They were given the choice between becoming kings or the couriers of kings.  In the manner of children, they all wanted to be couriers.  As a result, there are only couriers.  They gallop through the world shouting to each other messages that, since there are no kings, have become meaningless. Gladly would they put an end to their miserable existence, but they dare not, because of their oaths of service. –Franz Kafka: Translated by Lyman Baker.

I’ve been reading through Kafka’s “parables,” as they’ve come to be called. The genre designation works for Couriers, if not for the whole collection. This one struck me because as I attempt to come to grips with religion as a no-longer-religious person, I’m forced to contend with questions of meaning.

Teaching religion every summer to college students of diverse backgrounds forces a fair degree of introspection and reflection on me, both as I assemble material for class and as I attempt to answer questions, many of which, inevitably, have no good answer.

“How can you not believe in God?” A student will ask upon finding out I’m a former pastor and current skeptic. “Where did creation come from, if not from God?” The question is asked with genuine befuddlement, and mostly, a proper concern for my soteriological well being. Many of you will know what’s coming. It will feel a bit like a parlor trick, in fact, but it’s a question that has to be asked in an introductory religions class, if only to establish that the playing field will not favor a religion or religion in general.

“Where did God come from? If all things emerge from something else, in the causal sense, then what is God’s cause?”

When confronted with difficult questions, questions not just of meaning or origin, but questions of morality and practice, most of the students revert back to the answers they have been given, and they will continue to repeat those answers even when it’s apparent the words don’t actually satisfy the question’s demands.

It’s a trick of language, of course, a sort of demythologized magic that allows words to retain power — much like an incantation to be used against doubt — long after they have ceased to be real answers. When confronted with the above question, the student will always say simply that God always was/is. Then follows the moment at which they realize that this class will not be like Sunday School. I will not nod in agreement, because “God is” is not an answer; it’s an article of faith.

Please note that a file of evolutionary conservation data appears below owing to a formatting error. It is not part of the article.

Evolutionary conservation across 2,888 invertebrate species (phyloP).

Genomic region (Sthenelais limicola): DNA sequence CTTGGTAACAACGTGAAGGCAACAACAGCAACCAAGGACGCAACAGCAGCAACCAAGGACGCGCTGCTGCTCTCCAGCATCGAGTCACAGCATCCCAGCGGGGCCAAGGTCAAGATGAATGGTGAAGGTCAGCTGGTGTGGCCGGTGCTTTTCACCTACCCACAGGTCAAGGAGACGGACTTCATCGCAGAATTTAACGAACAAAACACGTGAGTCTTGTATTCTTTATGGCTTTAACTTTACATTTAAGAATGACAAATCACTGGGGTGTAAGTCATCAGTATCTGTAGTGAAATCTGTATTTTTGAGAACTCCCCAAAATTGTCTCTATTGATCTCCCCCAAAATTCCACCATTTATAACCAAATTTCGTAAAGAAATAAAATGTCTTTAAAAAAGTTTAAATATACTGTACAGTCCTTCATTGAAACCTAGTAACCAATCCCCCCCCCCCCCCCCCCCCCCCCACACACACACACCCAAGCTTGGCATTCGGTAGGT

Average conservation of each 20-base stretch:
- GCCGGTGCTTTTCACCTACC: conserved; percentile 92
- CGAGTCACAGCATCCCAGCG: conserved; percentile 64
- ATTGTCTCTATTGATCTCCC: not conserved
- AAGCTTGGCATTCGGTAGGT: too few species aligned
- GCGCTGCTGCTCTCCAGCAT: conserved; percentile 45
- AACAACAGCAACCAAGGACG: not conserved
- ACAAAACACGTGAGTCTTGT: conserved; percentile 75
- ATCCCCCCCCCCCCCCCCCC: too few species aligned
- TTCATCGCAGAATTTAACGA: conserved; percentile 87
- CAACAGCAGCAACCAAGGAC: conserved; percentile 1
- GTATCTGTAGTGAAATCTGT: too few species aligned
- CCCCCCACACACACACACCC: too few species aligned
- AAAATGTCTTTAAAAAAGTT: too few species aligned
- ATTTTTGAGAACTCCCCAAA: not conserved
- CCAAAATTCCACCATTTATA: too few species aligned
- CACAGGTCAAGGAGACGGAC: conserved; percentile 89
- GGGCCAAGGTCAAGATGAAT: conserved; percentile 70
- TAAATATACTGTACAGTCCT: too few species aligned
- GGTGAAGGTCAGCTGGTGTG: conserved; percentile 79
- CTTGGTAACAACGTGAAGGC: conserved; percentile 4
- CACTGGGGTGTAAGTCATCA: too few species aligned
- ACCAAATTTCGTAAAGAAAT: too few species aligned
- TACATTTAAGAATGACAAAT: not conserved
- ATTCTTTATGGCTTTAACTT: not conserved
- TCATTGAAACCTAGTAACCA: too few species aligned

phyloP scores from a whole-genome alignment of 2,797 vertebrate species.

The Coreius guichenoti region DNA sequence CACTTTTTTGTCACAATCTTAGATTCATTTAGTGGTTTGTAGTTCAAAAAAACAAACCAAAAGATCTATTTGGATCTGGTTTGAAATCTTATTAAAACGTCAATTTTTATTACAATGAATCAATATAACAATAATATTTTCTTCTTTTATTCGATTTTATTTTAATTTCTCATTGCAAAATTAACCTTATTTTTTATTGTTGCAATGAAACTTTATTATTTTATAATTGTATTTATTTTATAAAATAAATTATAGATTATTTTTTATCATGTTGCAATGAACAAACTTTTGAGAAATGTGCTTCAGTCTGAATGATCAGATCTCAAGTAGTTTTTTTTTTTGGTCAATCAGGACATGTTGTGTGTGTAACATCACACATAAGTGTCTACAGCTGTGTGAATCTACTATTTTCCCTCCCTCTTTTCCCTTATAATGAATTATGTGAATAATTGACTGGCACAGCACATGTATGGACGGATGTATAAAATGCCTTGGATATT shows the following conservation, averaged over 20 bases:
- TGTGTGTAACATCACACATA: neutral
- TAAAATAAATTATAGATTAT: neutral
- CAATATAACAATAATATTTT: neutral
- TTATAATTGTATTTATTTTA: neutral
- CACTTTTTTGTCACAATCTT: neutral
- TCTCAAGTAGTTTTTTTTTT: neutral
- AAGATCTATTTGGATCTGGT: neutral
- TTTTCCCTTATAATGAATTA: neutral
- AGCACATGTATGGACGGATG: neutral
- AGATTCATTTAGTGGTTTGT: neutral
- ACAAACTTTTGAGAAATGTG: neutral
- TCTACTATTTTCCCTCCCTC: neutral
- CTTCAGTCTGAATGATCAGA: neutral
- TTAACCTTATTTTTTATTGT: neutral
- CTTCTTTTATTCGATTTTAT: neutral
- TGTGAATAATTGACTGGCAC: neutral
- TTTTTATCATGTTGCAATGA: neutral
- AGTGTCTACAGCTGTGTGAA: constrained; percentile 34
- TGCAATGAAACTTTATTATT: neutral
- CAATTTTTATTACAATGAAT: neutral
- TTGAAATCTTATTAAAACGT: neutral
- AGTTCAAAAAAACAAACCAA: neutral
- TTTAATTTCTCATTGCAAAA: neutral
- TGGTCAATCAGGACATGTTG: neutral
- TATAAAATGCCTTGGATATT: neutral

Sitting in a religion class must be an amazing thing for a novitiate of education, and I’m constantly disappointed that my initial introduction to religions other than Christianity came in the form of books, most of which were written by Christian apologists, that noxious sect of faux philosophers whose sole aim is to disprove all other religions, even as they do not understand that they saw off the branch on which they — the carrion birds of faith — perch. What must it feel like to sit side by side with people of other and no faith and discuss these things for the first time? I’ve never had that experience at the level of an introductory religion class.

The juxtaposition does create tension, obviously, but not the type you’d expect. The faith-havers tend to side with each other against the faithless, because many of us still believe that there is epistemological safety in numbers. To argue, however, that a person of no faith is deficient without faith requires an argument based on some sort of reason, and it’s at that point that the bright student realizes that if reason is applied to the whole process, all are doomed. Reason combined with a preference for a specific religious tradition, then, causes a balkanization of religious alliances, so that all fall back on their own dogmas. How else do you face a world without fixed meaning? If the answers no longer work, it’s best to keep using them lest you are forced to confront something worse.